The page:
C++

void scaleXLn(std::vector<double>& data, std::vector<double>& result) { size_t oldSize = data.size(); size_t newSize = log((double)oldSize); ++newSize; // because it is always truncated during conversion result.resize(newSize, 0.0); // now we have "newSize" number of "new" points. // Let's loop by them: size_t leftIdx = 0; for (int i=newSize - 1; i>=0; --i) { // get the right index: size_t rightIdx = i ? oldSize - exp(i) : oldSize - 1; // now we have "old" interval "left" to "right". // Our w(x) is 1/log(x + 1) // Let's calculate weighted average: double wxSum = 0.0f; double avg = 0.0f; for (size_t j = leftIdx; j<=rightIdx; ++j) { double wx = 1.0f/log(oldSize - j + 1); wxSum += wx; avg += wx*data[j]; } result[newSize - i - 1] = avg/wxSum; // next leftIdx = rightIdx + 1; } }

—SA

It's a real-world problem. I have a data set - very big one. It can be presented as an array, where index is a second, and value is data value for that second. I need to compress data for future analysis, but in a special way - the older data is less "influential", and newer data is more "important". So, I decided to do logarithmic compression, so the older data is, the more it's gets compressed. For example, for the recent minute I want to keep all 60 values, but for a minute that was an hour ago I need just one value. For data a day ago I need one value for the whole hour, and so forth. Thing is, this is not exactly logarithmic, and averaging is not exactly the way to do it, because, within one compression interval values are also not equally important - the closer data is to present, the more "weight" it should have. I mean, I can go with the idea I currently have, but what bugs me is this - this should be pretty standard scaling algorithm, it's I'm already 20 year past the university :(, and never needed this before, and just don't know how to properly formulate a problem to google it. If someone can just point me to the right resource (preferably with readily available algo, language is not important), this would be very helpful.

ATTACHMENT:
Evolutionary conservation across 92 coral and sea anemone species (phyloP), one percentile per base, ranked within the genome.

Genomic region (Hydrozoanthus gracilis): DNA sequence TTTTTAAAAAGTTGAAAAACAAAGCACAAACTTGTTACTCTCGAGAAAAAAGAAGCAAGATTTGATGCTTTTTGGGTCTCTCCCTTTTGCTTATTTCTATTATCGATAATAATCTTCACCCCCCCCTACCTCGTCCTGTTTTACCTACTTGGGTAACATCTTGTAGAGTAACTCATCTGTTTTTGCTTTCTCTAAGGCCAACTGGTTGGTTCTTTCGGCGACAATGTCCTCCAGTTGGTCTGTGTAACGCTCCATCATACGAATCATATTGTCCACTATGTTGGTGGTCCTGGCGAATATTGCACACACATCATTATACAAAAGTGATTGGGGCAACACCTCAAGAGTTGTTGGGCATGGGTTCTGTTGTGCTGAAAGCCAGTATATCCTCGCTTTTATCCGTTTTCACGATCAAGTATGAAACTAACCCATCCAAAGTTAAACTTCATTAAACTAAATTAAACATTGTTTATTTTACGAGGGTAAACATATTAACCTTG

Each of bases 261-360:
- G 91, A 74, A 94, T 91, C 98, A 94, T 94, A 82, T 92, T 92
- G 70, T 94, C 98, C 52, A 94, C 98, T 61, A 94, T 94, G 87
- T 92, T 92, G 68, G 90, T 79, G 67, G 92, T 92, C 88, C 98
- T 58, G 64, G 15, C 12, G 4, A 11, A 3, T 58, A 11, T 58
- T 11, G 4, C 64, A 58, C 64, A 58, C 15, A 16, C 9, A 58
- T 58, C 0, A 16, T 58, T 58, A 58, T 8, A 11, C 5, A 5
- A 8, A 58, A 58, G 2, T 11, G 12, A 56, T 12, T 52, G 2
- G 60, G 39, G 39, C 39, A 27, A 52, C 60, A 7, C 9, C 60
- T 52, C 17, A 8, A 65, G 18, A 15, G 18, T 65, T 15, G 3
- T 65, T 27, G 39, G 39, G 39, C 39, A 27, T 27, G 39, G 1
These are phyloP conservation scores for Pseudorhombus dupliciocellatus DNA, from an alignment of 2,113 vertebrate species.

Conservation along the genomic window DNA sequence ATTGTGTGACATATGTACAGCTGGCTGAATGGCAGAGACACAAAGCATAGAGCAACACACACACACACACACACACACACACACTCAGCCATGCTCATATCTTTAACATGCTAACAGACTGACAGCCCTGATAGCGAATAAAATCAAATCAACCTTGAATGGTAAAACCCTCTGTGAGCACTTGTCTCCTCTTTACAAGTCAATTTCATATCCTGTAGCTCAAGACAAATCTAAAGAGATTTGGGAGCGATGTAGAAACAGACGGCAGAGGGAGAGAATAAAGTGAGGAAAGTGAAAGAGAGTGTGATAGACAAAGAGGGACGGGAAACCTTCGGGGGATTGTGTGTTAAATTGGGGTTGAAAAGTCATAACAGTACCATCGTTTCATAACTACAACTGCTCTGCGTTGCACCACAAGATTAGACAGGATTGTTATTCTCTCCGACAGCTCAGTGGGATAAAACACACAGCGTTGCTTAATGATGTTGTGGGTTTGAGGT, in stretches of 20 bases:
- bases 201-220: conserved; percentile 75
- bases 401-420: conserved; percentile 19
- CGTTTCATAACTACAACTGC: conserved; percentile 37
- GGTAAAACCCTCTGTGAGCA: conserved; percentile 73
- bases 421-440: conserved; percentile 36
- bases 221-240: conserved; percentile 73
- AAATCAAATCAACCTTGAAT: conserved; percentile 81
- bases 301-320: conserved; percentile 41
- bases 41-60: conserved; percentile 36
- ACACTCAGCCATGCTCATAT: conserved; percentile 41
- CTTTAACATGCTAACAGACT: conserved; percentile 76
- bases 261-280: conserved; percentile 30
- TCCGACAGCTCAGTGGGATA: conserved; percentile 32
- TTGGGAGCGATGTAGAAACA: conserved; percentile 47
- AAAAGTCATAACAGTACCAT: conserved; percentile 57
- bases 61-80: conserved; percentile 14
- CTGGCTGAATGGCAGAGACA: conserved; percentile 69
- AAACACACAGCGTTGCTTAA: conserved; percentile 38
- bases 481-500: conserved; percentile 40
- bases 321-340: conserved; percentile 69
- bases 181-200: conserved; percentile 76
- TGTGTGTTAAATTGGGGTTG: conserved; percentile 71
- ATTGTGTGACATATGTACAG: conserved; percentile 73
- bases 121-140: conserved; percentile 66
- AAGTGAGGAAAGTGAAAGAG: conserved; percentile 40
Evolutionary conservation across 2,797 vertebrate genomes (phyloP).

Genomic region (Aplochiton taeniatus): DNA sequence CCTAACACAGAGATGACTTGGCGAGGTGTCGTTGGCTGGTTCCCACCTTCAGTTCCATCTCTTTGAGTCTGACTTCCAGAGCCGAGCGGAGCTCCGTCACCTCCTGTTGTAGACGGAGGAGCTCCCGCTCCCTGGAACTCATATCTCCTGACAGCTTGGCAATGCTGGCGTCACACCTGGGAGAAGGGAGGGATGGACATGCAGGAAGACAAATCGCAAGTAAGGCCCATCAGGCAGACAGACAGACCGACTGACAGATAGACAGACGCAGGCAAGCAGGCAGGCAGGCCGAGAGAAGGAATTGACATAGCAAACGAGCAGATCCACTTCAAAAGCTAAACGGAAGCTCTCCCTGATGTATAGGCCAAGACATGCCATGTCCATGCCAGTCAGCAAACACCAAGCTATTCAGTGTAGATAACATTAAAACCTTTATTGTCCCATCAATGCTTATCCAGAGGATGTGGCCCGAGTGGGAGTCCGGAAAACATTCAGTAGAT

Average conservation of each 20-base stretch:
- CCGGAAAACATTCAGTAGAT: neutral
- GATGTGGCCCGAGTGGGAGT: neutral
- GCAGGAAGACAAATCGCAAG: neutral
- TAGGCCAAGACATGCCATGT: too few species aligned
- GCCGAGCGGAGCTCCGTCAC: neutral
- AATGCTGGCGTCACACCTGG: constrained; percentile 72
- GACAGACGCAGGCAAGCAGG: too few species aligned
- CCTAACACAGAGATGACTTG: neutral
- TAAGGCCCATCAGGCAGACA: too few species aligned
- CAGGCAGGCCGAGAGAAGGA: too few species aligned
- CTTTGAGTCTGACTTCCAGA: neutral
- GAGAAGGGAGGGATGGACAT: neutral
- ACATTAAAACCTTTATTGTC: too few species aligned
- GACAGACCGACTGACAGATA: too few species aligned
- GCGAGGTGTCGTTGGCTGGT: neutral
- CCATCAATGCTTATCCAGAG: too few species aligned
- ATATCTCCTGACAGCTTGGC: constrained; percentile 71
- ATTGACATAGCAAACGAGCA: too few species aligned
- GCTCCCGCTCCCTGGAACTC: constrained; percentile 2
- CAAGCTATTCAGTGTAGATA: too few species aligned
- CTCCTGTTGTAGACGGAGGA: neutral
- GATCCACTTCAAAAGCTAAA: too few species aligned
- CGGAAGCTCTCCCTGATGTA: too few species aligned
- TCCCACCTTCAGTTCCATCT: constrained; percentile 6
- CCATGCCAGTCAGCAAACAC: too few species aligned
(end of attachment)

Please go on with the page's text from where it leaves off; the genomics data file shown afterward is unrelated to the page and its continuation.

distribution. Suppose your data is continuos, say`y(x)`

.Then, you could choose, rather arbitrarly,

`w(x)`

in such a way thatcontribution of intervalgiven by the integral of`{x0,x1}`

is`w(x)y(x)dx`

, computed in the range`{x0,x1}`

divided bythe integral of`w(x)dx`

, computed on the whole`x`

range (latter integral is a normalization factor). That would work provided the integrals converge. Of course,in your actual algorithm, you have to discretize, using sums instead of integrals, but I suppose you got the idea.`x`

is 'how many time elapsed', that is very past events have large positive`x`

, the`w(x)=1/x`

looks a good candidate to me.I'll post the resulting function in a solution in case anyone is interested.

Come on, I hope you are almost there already, make some tiny effort... :-)

—SA

—SA